Fortunes have certainly been very different for the football teams in Portsmouth and Southampton – but they have for our cities too. Look how Portsmouth has overtaken Southampton as Hampshire’s premier destination.
Some bright spark unfurled a banner on the bridge over junction seven of the M27 as Pompey fans headed to the recent derby match in the ‘bubble’.
‘Welcome to civilisation’ it read. It was in response to the ‘welcome to hell’ banner which greeted Saints fans when they came to Fratton Park back in December.
Clever stuff indeed, but the joke really is on whoever placed that banner on the bridge. Twenty-five years ago, maybe I would have agreed with them. But not today.
As a child on the Isle of Wight, trips to the mainland were so exciting. But Portsmouth was a very dark, drab place to visit in the 1980s. The Tricorn, Charlotte Street and Commercial Road seemed quite forbidding places.
Southampton seemed more open, green and friendly. Above Bar and the Bargate were very much more pleasant places to be.
But this has all changed. Southampton has become overcrowded, with retail outlets squashed into one small area. There’s far too much hustle and bustle, long traffic queues and lots of impatience.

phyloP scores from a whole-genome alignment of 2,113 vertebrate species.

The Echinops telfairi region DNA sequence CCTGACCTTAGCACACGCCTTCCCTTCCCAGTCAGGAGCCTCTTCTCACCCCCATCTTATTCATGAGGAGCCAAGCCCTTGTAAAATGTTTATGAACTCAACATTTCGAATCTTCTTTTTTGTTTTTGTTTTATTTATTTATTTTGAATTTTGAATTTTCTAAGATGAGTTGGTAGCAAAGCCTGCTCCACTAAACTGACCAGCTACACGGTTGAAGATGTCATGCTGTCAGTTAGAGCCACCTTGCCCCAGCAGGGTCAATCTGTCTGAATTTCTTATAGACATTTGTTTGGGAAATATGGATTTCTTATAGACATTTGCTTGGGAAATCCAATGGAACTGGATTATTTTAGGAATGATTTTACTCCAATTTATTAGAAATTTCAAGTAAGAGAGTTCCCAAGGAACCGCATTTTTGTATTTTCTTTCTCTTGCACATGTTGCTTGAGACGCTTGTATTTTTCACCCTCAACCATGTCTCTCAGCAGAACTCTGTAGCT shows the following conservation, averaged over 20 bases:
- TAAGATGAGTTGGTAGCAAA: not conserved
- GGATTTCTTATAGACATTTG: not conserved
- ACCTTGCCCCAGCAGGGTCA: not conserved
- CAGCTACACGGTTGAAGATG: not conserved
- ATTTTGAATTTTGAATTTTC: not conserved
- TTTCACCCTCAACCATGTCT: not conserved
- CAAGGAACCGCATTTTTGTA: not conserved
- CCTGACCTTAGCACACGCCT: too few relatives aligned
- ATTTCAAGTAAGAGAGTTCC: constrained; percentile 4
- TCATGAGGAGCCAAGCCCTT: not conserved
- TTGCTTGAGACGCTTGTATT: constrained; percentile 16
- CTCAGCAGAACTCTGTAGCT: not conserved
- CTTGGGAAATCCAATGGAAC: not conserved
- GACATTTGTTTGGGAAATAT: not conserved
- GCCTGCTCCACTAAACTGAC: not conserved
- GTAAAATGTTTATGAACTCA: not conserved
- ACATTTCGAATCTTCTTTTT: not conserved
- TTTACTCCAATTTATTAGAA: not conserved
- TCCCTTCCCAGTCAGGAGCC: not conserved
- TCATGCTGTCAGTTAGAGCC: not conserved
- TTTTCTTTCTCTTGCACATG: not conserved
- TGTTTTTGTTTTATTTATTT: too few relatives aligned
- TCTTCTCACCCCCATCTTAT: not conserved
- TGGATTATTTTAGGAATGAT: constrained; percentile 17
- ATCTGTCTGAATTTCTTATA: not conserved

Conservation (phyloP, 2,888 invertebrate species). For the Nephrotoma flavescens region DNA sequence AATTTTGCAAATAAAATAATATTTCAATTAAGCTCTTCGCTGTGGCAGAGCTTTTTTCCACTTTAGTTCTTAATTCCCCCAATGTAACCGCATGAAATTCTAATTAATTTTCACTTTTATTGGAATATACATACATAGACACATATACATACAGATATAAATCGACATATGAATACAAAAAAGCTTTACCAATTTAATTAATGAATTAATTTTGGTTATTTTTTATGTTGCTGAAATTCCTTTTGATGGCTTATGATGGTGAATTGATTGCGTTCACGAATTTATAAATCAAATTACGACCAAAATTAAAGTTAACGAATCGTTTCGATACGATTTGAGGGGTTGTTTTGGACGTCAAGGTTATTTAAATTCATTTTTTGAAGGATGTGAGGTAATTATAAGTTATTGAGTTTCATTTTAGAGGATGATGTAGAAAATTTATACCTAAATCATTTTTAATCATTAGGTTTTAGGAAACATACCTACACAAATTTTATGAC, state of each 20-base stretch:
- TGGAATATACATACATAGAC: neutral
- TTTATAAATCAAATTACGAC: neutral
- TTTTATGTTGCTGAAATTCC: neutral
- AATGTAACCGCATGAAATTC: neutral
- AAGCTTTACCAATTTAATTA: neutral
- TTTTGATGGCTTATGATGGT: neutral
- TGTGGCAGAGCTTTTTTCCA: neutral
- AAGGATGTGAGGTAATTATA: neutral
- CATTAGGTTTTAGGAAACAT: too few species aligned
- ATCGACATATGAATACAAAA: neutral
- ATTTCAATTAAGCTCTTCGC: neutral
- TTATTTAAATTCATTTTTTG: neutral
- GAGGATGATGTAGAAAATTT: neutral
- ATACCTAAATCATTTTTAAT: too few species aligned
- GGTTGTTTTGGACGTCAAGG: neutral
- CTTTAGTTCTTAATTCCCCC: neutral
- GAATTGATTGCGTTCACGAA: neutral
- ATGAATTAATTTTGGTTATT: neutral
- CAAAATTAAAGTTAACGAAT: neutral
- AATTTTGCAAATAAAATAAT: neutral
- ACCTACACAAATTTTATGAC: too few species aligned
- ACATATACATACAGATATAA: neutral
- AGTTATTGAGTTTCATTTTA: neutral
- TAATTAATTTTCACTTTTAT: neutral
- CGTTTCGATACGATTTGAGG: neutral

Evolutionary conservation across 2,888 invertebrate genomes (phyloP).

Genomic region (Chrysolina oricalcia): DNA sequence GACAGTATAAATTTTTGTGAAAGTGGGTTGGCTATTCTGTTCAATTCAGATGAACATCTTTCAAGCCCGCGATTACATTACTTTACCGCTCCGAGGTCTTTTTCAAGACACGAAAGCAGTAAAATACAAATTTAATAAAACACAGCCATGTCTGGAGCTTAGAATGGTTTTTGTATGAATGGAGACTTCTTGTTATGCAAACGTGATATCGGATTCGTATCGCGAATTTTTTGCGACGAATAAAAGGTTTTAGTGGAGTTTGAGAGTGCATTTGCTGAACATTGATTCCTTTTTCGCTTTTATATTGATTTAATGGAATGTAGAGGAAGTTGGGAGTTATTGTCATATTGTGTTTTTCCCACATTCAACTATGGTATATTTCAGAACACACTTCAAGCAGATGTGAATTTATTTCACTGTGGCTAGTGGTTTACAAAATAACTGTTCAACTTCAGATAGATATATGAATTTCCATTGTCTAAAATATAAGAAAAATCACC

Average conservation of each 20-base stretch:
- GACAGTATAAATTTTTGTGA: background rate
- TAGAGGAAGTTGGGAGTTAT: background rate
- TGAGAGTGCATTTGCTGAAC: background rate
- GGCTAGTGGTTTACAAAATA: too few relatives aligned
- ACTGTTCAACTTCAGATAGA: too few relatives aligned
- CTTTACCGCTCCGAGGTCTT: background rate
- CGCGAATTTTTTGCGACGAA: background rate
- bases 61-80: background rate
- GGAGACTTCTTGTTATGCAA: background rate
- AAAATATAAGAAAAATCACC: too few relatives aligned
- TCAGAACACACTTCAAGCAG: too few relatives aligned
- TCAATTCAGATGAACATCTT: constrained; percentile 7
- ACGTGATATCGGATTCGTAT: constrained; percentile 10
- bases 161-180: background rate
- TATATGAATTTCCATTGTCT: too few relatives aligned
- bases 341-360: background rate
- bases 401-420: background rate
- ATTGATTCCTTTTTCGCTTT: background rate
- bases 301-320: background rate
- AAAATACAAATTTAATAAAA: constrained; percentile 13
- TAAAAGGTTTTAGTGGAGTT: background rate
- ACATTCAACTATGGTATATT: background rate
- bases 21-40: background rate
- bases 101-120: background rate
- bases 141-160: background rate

Friends who would stick up for the place are now looking to get out and live in the suburbs.
Going out, you may not think Guildhall Walk in Portsmouth on a Saturday night is your cup of tea, but I think I’d prefer the ‘Mucky Duck’ to a night out on Southampton’s London Road and Bedford Place.
In contrast to Southampton, Portsmouth is a cosmopolitan city that continues to thrive.
A day at Gunwharf Quays, strolling around the shops, eating in the restaurants there and taking a trip up the Spinnaker Tower, is very enjoyable.
With the Tricorn consigned to history, Commercial Road has taken on a new lease of life. Meanwhile there’s chic Southsea and the seafront.
So although our football team may be entertaining the likes of MK Dons next season, the city is flying high.